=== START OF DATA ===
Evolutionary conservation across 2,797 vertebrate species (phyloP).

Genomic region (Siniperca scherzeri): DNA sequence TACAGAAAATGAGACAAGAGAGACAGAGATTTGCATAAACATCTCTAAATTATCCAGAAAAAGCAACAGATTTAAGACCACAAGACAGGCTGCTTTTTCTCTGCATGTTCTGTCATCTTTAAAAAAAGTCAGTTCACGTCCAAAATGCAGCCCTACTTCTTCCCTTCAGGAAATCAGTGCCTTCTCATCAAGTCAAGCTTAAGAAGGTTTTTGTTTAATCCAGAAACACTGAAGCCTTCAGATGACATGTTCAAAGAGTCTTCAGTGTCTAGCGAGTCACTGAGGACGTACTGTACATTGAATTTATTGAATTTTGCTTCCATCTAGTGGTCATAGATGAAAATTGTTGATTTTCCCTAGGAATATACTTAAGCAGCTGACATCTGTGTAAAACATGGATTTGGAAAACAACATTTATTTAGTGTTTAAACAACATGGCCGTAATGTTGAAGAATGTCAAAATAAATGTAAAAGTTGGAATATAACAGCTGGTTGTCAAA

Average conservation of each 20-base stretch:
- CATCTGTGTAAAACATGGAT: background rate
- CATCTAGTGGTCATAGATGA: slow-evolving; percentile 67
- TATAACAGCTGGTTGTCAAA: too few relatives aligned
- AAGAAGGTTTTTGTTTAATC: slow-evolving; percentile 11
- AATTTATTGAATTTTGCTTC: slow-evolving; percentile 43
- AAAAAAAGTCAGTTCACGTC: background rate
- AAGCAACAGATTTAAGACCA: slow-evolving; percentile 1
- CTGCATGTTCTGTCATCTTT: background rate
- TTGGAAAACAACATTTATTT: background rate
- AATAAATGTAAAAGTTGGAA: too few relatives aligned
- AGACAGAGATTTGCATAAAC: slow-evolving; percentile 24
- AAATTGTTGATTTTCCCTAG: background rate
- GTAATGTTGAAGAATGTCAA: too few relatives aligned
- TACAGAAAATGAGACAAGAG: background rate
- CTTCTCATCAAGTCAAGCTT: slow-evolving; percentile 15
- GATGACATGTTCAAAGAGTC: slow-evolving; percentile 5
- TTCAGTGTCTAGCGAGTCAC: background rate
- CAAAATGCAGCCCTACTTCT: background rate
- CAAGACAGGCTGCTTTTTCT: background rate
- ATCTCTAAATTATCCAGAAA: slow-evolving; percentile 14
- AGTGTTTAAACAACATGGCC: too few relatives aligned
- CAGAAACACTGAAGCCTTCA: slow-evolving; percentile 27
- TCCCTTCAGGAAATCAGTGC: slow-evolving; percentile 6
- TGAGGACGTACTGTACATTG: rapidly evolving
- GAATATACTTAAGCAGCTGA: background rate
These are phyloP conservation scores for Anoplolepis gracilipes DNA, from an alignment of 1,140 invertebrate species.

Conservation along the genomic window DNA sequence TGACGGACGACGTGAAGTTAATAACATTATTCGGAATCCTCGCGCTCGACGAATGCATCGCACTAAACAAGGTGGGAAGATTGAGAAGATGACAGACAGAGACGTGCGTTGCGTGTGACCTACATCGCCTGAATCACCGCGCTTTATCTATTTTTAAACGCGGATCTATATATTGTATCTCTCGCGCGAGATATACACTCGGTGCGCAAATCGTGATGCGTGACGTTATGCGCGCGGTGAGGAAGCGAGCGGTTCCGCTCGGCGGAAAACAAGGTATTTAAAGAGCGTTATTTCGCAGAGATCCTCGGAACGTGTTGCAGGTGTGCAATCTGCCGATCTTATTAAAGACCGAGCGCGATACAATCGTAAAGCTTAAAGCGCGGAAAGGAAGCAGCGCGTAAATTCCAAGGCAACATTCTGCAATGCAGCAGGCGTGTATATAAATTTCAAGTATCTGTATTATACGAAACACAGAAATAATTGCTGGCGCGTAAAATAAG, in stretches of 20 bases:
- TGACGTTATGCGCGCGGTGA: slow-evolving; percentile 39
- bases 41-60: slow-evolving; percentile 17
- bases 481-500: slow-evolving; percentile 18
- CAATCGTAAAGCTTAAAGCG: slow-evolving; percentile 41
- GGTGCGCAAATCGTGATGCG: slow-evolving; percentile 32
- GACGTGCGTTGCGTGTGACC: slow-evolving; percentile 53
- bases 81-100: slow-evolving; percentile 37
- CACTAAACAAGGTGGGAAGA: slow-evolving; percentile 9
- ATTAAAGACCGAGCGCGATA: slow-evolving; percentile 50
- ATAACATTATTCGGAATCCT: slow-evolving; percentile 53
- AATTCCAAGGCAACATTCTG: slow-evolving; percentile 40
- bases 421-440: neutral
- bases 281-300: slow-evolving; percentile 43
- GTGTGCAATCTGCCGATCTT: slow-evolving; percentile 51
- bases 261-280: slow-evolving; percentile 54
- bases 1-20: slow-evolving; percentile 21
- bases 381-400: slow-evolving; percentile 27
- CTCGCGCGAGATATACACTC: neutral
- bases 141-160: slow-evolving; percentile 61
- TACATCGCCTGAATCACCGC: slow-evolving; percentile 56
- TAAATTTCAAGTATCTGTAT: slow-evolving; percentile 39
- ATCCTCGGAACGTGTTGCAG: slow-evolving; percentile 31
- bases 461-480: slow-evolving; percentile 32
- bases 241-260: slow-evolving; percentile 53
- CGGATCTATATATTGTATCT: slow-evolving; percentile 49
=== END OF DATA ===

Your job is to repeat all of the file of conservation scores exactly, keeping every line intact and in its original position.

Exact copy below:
Evolutionary conservation across 2,797 vertebrate species (phyloP).

Genomic region (Siniperca scherzeri): DNA sequence TACAGAAAATGAGACAAGAGAGACAGAGATTTGCATAAACATCTCTAAATTATCCAGAAAAAGCAACAGATTTAAGACCACAAGACAGGCTGCTTTTTCTCTGCATGTTCTGTCATCTTTAAAAAAAGTCAGTTCACGTCCAAAATGCAGCCCTACTTCTTCCCTTCAGGAAATCAGTGCCTTCTCATCAAGTCAAGCTTAAGAAGGTTTTTGTTTAATCCAGAAACACTGAAGCCTTCAGATGACATGTTCAAAGAGTCTTCAGTGTCTAGCGAGTCACTGAGGACGTACTGTACATTGAATTTATTGAATTTTGCTTCCATCTAGTGGTCATAGATGAAAATTGTTGATTTTCCCTAGGAATATACTTAAGCAGCTGACATCTGTGTAAAACATGGATTTGGAAAACAACATTTATTTAGTGTTTAAACAACATGGCCGTAATGTTGAAGAATGTCAAAATAAATGTAAAAGTTGGAATATAACAGCTGGTTGTCAAA

Average conservation of each 20-base stretch:
- CATCTGTGTAAAACATGGAT: background rate
- CATCTAGTGGTCATAGATGA: slow-evolving; percentile 67
- TATAACAGCTGGTTGTCAAA: too few relatives aligned
- AAGAAGGTTTTTGTTTAATC: slow-evolving; percentile 11
- AATTTATTGAATTTTGCTTC: slow-evolving; percentile 43
- AAAAAAAGTCAGTTCACGTC: background rate
- AAGCAACAGATTTAAGACCA: slow-evolving; percentile 1
- CTGCATGTTCTGTCATCTTT: background rate
- TTGGAAAACAACATTTATTT: background rate
- AATAAATGTAAAAGTTGGAA: too few relatives aligned
- AGACAGAGATTTGCATAAAC: slow-evolving; percentile 24
- AAATTGTTGATTTTCCCTAG: background rate
- GTAATGTTGAAGAATGTCAA: too few relatives aligned
- TACAGAAAATGAGACAAGAG: background rate
- CTTCTCATCAAGTCAAGCTT: slow-evolving; percentile 15
- GATGACATGTTCAAAGAGTC: slow-evolving; percentile 5
- TTCAGTGTCTAGCGAGTCAC: background rate
- CAAAATGCAGCCCTACTTCT: background rate
- CAAGACAGGCTGCTTTTTCT: background rate
- ATCTCTAAATTATCCAGAAA: slow-evolving; percentile 14
- AGTGTTTAAACAACATGGCC: too few relatives aligned
- CAGAAACACTGAAGCCTTCA: slow-evolving; percentile 27
- TCCCTTCAGGAAATCAGTGC: slow-evolving; percentile 6
- TGAGGACGTACTGTACATTG: rapidly evolving
- GAATATACTTAAGCAGCTGA: background rate
These are phyloP conservation scores for Anoplolepis gracilipes DNA, from an alignment of 1,140 invertebrate species.

Conservation along the genomic window DNA sequence TGACGGACGACGTGAAGTTAATAACATTATTCGGAATCCTCGCGCTCGACGAATGCATCGCACTAAACAAGGTGGGAAGATTGAGAAGATGACAGACAGAGACGTGCGTTGCGTGTGACCTACATCGCCTGAATCACCGCGCTTTATCTATTTTTAAACGCGGATCTATATATTGTATCTCTCGCGCGAGATATACACTCGGTGCGCAAATCGTGATGCGTGACGTTATGCGCGCGGTGAGGAAGCGAGCGGTTCCGCTCGGCGGAAAACAAGGTATTTAAAGAGCGTTATTTCGCAGAGATCCTCGGAACGTGTTGCAGGTGTGCAATCTGCCGATCTTATTAAAGACCGAGCGCGATACAATCGTAAAGCTTAAAGCGCGGAAAGGAAGCAGCGCGTAAATTCCAAGGCAACATTCTGCAATGCAGCAGGCGTGTATATAAATTTCAAGTATCTGTATTATACGAAACACAGAAATAATTGCTGGCGCGTAAAATAAG, in stretches of 20 bases:
- TGACGTTATGCGCGCGGTGA: slow-evolving; percentile 39
- bases 41-60: slow-evolving; percentile 17
- bases 481-500: slow-evolving; percentile 18
- CAATCGTAAAGCTTAAAGCG: slow-evolving; percentile 41
- GGTGCGCAAATCGTGATGCG: slow-evolving; percentile 32
- GACGTGCGTTGCGTGTGACC: slow-evolving; percentile 53
- bases 81-100: slow-evolving; percentile 37
- CACTAAACAAGGTGGGAAGA: slow-evolving; percentile 9
- ATTAAAGACCGAGCGCGATA: slow-evolving; percentile 50
- ATAACATTATTCGGAATCCT: slow-evolving; percentile 53
- AATTCCAAGGCAACATTCTG: slow-evolving; percentile 40
- bases 421-440: neutral
- bases 281-300: slow-evolving; percentile 43
- GTGTGCAATCTGCCGATCTT: slow-evolving; percentile 51
- bases 261-280: slow-evolving; percentile 54
- bases 1-20: slow-evolving; percentile 21
- bases 381-400: slow-evolving; percentile 27
- CTCGCGCGAGATATACACTC: neutral
- bases 141-160: slow-evolving; percentile 61
- TACATCGCCTGAATCACCGC: slow-evolving; percentile 56
- TAAATTTCAAGTATCTGTAT: slow-evolving; percentile 39
- ATCCTCGGAACGTGTTGCAG: slow-evolving; percentile 31
- bases 461-480: slow-evolving; percentile 32
- bases 241-260: slow-evolving; percentile 53
- CGGATCTATATATTGTATCT: slow-evolving; percentile 49